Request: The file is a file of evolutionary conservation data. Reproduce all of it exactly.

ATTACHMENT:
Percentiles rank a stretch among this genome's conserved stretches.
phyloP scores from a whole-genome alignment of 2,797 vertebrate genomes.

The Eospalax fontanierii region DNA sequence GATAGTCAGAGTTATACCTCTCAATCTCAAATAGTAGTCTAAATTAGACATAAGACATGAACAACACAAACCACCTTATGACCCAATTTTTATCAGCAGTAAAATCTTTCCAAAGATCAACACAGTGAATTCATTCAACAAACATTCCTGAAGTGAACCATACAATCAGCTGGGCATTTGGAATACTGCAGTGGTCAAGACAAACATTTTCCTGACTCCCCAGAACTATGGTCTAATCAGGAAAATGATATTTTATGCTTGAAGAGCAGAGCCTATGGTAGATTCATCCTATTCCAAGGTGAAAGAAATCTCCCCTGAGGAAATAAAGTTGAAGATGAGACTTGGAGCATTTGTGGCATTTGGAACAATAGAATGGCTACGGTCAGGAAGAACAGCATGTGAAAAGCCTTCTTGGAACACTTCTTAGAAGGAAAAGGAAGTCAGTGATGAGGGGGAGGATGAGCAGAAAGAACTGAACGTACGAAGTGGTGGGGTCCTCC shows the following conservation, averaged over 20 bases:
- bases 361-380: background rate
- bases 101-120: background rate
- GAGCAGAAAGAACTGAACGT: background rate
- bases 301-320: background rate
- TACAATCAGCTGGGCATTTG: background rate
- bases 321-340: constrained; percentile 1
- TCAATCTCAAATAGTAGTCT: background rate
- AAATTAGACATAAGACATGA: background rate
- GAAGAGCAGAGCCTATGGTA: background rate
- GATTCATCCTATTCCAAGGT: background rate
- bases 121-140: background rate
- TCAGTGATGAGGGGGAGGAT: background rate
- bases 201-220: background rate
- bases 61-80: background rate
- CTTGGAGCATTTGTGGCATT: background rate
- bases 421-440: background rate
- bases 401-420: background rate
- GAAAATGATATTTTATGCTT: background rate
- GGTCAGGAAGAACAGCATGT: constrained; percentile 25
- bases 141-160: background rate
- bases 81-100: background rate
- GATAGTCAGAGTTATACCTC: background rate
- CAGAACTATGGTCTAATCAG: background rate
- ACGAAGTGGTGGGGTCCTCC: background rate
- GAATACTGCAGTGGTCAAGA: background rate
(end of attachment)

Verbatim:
Percentiles rank a stretch among this genome's conserved stretches.
phyloP scores from a whole-genome alignment of 2,797 vertebrate genomes.

The Eospalax fontanierii region DNA sequence GATAGTCAGAGTTATACCTCTCAATCTCAAATAGTAGTCTAAATTAGACATAAGACATGAACAACACAAACCACCTTATGACCCAATTTTTATCAGCAGTAAAATCTTTCCAAAGATCAACACAGTGAATTCATTCAACAAACATTCCTGAAGTGAACCATACAATCAGCTGGGCATTTGGAATACTGCAGTGGTCAAGACAAACATTTTCCTGACTCCCCAGAACTATGGTCTAATCAGGAAAATGATATTTTATGCTTGAAGAGCAGAGCCTATGGTAGATTCATCCTATTCCAAGGTGAAAGAAATCTCCCCTGAGGAAATAAAGTTGAAGATGAGACTTGGAGCATTTGTGGCATTTGGAACAATAGAATGGCTACGGTCAGGAAGAACAGCATGTGAAAAGCCTTCTTGGAACACTTCTTAGAAGGAAAAGGAAGTCAGTGATGAGGGGGAGGATGAGCAGAAAGAACTGAACGTACGAAGTGGTGGGGTCCTCC shows the following conservation, averaged over 20 bases:
- bases 361-380: background rate
- bases 101-120: background rate
- GAGCAGAAAGAACTGAACGT: background rate
- bases 301-320: background rate
- TACAATCAGCTGGGCATTTG: background rate
- bases 321-340: constrained; percentile 1
- TCAATCTCAAATAGTAGTCT: background rate
- AAATTAGACATAAGACATGA: background rate
- GAAGAGCAGAGCCTATGGTA: background rate
- GATTCATCCTATTCCAAGGT: background rate
- bases 121-140: background rate
- TCAGTGATGAGGGGGAGGAT: background rate
- bases 201-220: background rate
- bases 61-80: background rate
- CTTGGAGCATTTGTGGCATT: background rate
- bases 421-440: background rate
- bases 401-420: background rate
- GAAAATGATATTTTATGCTT: background rate
- GGTCAGGAAGAACAGCATGT: constrained; percentile 25
- bases 141-160: background rate
- bases 81-100: background rate
- GATAGTCAGAGTTATACCTC: background rate
- CAGAACTATGGTCTAATCAG: background rate
- ACGAAGTGGTGGGGTCCTCC: background rate
- GAATACTGCAGTGGTCAAGA: background rate